Six Promises for When You Feel Abandoned by God

 

Caleb stirs from his nap with red eyes and a cowlick that stands straight up in salute to the sun or praise to God – I’m not sure which. I always wondered why mothers of boys let their little ones run wild in public with hair sticking out in every direction.  Now I understand.  Little boy hair does whatever it wishes, and no amount of water, saliva, mousse, or hairspray can tell it otherwise.

We descend to the living room, and the slow and painful process of his awakening takes place as I hold him on my lap. We read books and watch blue jays on the lawn.  We’re half way through Corduroy’s saga of the lost button when Darrell’s white truck pulls into the driveway, and Caleb’s off my lap in seconds, pounding on the window to welcome his father onto the property after a long day.

After the welcome hugs and cheers, I kiss the guys goodbye and slip into my walking shoes for a little bit of time out of the house. Like clockwork, Caleb erupts into primal screams.  “No!  Don’t leave me, Mama,” he yells.  “Don’t leave me!”

“I’ll be back in a half-hour,” I assure him, but he’ll have none of it.

I come back from every walk, and yet he fears this might be the one time when I don’t return. I kiss him on the head again and leave, despite the crying.  It’s best to just get on with it.

Walking down the road, I’m struck by the parallels between my son’s thoughts and my own thoughts. I recall a dozen times when it felt like the Lord had completely forsaken me: that race I lost, that bad breakup, Bekah’s medical condition, forty weeks of sickness – twice, the day the car broke down at the bridal shop with my baby girl screaming in the backseat, and more.

Things don’t go my way, and I’m prone to find myself wavering. I’m prone to wonder.  Prone to leave the God I love.  But his promise is this: “I will never leave you nor forsake you” (Deuteronomy 31:6).  Why do I, like little Caleb, doubt that he means what he says?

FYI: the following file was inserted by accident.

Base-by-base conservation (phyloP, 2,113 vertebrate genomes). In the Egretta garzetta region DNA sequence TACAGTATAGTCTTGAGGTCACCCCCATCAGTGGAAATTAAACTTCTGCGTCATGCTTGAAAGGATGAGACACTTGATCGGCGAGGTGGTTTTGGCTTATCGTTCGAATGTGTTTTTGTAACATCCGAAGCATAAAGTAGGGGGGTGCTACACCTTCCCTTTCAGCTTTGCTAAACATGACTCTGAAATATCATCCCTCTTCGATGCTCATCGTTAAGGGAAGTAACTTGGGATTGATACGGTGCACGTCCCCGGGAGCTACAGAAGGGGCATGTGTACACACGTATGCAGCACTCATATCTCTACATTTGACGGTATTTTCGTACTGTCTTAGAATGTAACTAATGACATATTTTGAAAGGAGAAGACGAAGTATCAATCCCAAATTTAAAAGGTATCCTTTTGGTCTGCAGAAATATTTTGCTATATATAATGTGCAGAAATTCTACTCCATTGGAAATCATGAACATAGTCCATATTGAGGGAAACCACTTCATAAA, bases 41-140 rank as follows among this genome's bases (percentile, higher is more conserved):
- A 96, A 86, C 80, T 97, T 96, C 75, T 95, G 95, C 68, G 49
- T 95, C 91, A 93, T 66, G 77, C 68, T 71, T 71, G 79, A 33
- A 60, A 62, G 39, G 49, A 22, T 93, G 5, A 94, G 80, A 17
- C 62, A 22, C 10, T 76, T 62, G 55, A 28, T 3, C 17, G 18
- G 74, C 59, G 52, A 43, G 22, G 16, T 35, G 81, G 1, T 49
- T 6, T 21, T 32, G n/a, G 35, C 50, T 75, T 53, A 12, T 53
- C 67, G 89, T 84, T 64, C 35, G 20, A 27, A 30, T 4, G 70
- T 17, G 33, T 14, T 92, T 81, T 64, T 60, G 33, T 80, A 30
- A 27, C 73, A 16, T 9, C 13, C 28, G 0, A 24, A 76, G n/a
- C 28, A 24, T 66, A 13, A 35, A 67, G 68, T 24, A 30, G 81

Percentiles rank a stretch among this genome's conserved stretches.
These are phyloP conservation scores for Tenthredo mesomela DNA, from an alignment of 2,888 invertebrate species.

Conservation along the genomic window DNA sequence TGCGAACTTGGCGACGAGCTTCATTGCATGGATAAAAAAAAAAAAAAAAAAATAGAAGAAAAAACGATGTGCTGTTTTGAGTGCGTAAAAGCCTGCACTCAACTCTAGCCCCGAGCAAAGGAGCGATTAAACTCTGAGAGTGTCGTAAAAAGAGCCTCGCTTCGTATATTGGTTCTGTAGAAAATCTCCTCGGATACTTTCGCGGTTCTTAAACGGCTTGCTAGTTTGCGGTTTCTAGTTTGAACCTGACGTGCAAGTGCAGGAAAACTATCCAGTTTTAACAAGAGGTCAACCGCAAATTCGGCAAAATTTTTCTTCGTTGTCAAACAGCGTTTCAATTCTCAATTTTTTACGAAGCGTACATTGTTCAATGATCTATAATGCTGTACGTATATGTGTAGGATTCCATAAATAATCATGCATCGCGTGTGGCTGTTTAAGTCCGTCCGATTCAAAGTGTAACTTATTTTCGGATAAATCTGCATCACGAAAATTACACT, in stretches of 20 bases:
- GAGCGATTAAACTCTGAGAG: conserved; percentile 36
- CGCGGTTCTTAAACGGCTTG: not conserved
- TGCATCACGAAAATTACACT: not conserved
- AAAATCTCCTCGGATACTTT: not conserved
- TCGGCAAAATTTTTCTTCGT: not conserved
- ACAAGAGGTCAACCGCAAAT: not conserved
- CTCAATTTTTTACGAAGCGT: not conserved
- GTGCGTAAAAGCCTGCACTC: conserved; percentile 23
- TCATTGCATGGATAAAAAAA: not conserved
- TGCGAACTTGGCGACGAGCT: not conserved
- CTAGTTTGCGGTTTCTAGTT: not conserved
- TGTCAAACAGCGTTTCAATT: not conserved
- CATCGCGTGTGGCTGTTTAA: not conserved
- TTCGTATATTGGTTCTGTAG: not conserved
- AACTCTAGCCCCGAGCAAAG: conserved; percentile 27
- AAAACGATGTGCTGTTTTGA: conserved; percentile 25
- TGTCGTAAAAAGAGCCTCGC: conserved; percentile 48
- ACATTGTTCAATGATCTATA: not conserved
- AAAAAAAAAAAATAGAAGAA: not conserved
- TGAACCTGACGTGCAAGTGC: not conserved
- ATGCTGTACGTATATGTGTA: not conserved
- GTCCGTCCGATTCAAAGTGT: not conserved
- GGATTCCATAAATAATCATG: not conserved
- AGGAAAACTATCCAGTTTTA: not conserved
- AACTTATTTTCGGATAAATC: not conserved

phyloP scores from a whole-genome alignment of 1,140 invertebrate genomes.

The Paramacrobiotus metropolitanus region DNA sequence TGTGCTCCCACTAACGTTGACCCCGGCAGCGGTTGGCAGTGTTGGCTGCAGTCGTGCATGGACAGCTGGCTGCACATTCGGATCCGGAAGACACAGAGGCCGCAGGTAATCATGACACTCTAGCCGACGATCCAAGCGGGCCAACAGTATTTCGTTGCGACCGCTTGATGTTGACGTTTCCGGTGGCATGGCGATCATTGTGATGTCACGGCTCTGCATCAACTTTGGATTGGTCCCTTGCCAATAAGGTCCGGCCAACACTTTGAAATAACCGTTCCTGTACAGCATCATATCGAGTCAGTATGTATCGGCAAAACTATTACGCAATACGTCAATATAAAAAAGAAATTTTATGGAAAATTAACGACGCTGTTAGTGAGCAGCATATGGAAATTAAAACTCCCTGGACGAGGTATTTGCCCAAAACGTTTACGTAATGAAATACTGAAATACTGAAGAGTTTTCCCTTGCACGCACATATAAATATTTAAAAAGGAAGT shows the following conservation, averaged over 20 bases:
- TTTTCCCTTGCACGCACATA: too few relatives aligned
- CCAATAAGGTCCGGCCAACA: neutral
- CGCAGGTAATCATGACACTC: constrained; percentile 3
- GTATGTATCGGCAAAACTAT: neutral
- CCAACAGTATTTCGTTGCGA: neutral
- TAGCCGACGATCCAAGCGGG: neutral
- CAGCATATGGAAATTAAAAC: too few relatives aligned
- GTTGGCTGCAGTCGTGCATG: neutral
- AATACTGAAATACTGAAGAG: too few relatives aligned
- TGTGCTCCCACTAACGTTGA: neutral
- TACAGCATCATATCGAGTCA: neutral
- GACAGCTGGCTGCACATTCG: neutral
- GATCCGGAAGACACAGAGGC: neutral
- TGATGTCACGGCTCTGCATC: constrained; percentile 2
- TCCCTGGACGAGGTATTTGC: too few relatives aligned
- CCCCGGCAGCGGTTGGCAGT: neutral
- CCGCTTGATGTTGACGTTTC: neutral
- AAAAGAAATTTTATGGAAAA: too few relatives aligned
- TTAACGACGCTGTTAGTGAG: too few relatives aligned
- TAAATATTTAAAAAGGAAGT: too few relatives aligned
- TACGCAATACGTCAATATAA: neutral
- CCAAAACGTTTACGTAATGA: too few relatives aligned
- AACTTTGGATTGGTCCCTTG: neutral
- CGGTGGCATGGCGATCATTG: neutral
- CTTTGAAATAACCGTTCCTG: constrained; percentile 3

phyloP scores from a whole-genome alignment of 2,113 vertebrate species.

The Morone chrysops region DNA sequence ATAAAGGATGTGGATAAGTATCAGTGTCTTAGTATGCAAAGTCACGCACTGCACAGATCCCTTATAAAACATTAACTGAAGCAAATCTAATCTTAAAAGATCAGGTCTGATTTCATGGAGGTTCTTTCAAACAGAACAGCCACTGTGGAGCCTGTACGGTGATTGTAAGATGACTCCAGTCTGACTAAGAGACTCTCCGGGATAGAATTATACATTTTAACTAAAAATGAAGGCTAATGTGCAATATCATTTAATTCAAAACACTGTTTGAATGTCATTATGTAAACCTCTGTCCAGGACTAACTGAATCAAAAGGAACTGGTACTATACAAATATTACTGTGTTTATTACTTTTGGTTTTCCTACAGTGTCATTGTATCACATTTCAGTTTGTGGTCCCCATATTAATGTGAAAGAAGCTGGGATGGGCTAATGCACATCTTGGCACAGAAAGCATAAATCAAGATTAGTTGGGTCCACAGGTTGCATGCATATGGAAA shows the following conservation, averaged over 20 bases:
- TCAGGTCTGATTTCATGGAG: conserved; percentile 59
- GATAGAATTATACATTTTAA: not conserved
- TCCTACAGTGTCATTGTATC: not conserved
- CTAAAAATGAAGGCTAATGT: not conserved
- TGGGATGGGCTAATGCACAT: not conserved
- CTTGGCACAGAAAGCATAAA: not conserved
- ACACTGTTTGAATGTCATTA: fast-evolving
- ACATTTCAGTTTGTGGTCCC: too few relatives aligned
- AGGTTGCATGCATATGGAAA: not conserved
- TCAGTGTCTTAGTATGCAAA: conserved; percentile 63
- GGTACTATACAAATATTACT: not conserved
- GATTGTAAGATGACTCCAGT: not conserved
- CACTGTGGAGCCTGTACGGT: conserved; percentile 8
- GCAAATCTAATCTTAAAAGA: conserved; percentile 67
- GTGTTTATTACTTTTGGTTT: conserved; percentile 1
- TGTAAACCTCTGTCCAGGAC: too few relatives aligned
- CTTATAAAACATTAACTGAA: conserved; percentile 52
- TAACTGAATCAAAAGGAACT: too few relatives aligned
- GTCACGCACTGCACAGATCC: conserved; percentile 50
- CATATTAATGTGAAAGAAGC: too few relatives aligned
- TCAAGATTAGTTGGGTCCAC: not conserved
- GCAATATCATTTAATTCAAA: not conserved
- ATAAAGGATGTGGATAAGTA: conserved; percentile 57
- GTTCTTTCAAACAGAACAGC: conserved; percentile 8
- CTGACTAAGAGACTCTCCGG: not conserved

I think long on this as I walk, and I list the promises for the hard times:

God causes all things to work together for good to those who love God, to those who are called according to His purpose. (Romans 8:28).

Nothing can separate me from his love (Romans 8:38-39).

He will go with me through the high waters and the fires (Isaiah 43:2).

He won’t withhold what is good from me (Psalm 84:11).

He is close to those who are brokenhearted (Psalm 34:18).

He will use these fiery trials for his glory (1 Peter 1:6-7).

I’m suddenly struck by the reality that I often live like I don’t believe these promises. I live like they count for the struggles and trials of others but not for my own.  What if I actually lived like I fully believed every word that proceeds from his mouth?

I would have less fear and a greater capacity to love. I would give freely and store up fewer treasures on earth.  I would encounter an abundant kind of life that I’ve been craving all along.

Returning home, Caleb has forgotten about the meltdown that took place when I walked out the door. He’s chasing his dad and his sister around the yard with delighted squeals.  I kiss him on the head and go inside to finish cooking dinner.  The comfort of resting in these promises feels like an invitation to sheer joy.

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This post was shared as a part of a link-up at Fresh Market Friday.

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